“The worst was when they said it was discretionary,” Sykes said. “It defies plain English and definitions.”

The UG’s charter says the vacancy “shall” be filled, he said, which means it must be filled. The charter states the commission shall solicit recommendations from eligible voters in the district that is vacated, and the commission shall appoint a person to serve until the next election.

Sykes is hoping that a court will find a way to resolve the impasse reached at the commission level on selecting a replacement for the seat formerly held by Mark Holland, who is now mayor. There are several ways that it could be resolved, and Sykes pointed out that all over the country, coin tosses are used to break ties for offices.

Sykes said he believes a court has jurisdiction over the issue because it is a legal question and the UG charter is a legal document.

The UG’s answer also claims that the defendant, Carolyn Wyatt, does not have standing. Sykes believes she has standing because she lives in the 1st District at large, and has been denied her commission representative, while others who live in the 2nd District at large are not feeling the same pain.

He added that he may be looking for other plaintiffs to join the suit. The case is in Wyandotte County District Court.

Sen. David Haley

State Sen. David Haley, D-4th Dist., said the UG attorneys’ answer “angers and saddens me at the same time.

“How could people refuse to bring representation for over a year? And how could they allow such weak excuses mistakenly believing they have the right to be brought in response?” Sen. Haley said.

Sen. Haley said he is considering joining the suit as a plaintiff.

“I certainly have been disaffected by the abject failure of the UG to name a successor to Commissioner Holland’s seat,” he said.

For example, he’s had to take a lot of constituent phone calls for county matters since there has been a vacancy, he said. The residents don’t have anywhere to go, because the commissioner position is not filled, and some of them call him with complaints about UG services, he said.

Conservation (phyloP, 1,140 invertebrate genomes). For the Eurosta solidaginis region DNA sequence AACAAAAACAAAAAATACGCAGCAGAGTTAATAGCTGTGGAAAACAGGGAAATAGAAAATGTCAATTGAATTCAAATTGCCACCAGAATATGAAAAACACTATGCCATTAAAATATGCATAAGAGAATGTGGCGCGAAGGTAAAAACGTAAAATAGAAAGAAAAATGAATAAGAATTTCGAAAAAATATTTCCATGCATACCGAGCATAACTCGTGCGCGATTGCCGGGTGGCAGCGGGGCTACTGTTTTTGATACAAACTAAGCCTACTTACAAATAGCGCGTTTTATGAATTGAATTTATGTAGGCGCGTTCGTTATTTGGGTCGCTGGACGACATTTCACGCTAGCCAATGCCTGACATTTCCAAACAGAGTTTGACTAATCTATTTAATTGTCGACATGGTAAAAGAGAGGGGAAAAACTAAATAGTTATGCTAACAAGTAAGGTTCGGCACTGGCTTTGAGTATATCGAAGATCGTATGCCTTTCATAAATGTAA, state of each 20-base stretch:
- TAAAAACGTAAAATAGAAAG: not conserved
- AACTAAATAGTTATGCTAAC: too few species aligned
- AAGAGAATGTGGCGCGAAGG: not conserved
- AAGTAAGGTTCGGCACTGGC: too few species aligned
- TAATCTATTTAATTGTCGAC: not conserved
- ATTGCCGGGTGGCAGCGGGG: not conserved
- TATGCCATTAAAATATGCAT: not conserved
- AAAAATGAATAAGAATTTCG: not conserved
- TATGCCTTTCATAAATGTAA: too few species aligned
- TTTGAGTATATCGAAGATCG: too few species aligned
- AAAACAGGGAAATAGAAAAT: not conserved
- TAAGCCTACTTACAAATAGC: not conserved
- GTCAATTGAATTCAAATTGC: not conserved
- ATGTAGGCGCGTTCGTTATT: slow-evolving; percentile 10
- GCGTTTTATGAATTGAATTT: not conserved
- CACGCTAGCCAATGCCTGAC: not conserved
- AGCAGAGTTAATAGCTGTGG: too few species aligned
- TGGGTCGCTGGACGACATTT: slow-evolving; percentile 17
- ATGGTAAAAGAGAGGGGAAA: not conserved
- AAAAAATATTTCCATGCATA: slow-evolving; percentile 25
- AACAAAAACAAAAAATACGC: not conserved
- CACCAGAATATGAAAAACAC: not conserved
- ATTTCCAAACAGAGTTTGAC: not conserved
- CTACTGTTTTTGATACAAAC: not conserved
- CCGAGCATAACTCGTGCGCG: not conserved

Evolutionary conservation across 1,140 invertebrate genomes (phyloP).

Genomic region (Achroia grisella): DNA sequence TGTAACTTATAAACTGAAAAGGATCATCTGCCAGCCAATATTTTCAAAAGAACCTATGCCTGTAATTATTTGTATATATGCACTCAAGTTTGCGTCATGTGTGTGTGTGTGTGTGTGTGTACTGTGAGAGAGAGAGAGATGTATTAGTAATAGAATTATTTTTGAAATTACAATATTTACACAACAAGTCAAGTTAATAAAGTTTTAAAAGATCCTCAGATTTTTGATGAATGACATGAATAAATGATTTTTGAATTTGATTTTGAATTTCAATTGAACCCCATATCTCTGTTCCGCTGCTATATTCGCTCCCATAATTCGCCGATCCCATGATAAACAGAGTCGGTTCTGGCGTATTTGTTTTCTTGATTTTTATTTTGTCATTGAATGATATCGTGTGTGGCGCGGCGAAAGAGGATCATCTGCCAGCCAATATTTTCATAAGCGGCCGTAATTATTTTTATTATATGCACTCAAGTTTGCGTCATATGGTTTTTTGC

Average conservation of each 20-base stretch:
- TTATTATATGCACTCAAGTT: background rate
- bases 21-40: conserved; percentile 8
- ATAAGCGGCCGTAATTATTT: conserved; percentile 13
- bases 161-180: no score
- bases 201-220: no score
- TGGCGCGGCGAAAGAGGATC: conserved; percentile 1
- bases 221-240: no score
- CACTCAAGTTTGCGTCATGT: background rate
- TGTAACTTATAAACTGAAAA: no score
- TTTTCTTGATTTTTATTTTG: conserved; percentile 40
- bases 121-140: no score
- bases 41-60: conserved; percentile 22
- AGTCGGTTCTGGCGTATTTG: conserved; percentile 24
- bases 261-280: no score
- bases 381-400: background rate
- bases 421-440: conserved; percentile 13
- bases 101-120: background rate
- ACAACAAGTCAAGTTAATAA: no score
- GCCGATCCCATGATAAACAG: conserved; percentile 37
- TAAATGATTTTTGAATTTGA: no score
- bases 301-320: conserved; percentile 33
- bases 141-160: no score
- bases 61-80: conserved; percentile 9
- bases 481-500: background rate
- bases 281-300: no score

“The lack of an at large commissioner has greatly increased my workload as a state senator in the same district, so that disaffects me,” Sen. Haley said. “I’m under-represented myself.”

He had some strong words about disenfranchisement of the voters in the 1st District, at-large district.

“The attorneys that wrote this answer should leave that office and go work for Kris Kobach because disenfranchisement has underscored his administration as secretary of state,” Sen. Haley said. “That seat should have been filled a year ago.”

 

Carolyn Wyatt (File photo)

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Tyrone Murphy Jr.

Wyandotte County District Attorney Jerome A. Gorman today charged Tyrone Murphy Jr., 27, of Kansas City, Kan., with first-degree murder in connection with the April 9 death of 8-year-old Jasmine Rodriguez.

Rodriguez was a passenger in a Dodge Caravan being driven by her mother, which was struck by a Chevrolet Impala driven by Murphy, who was fleeing from Kansas City, Kan., police.

The collision happened at 63rd and Leavenworth Road.

The murder charge is based upon the theory of felony murder, where a person is killed during the commission of another offense that is designated by statute as an inherently dangerous felony.

Murphy is also charged with possession of cocaine, eluding a police officer, and three counts of aggravated battery arising from injuries to the driver and two other juvenile passengers in the Caravan.

The investigation of the collision is by the Kansas Highway Patrol, and it is ongoing. Murphy is currently in the Wyandotte County Jail. Bond was set at $1 million.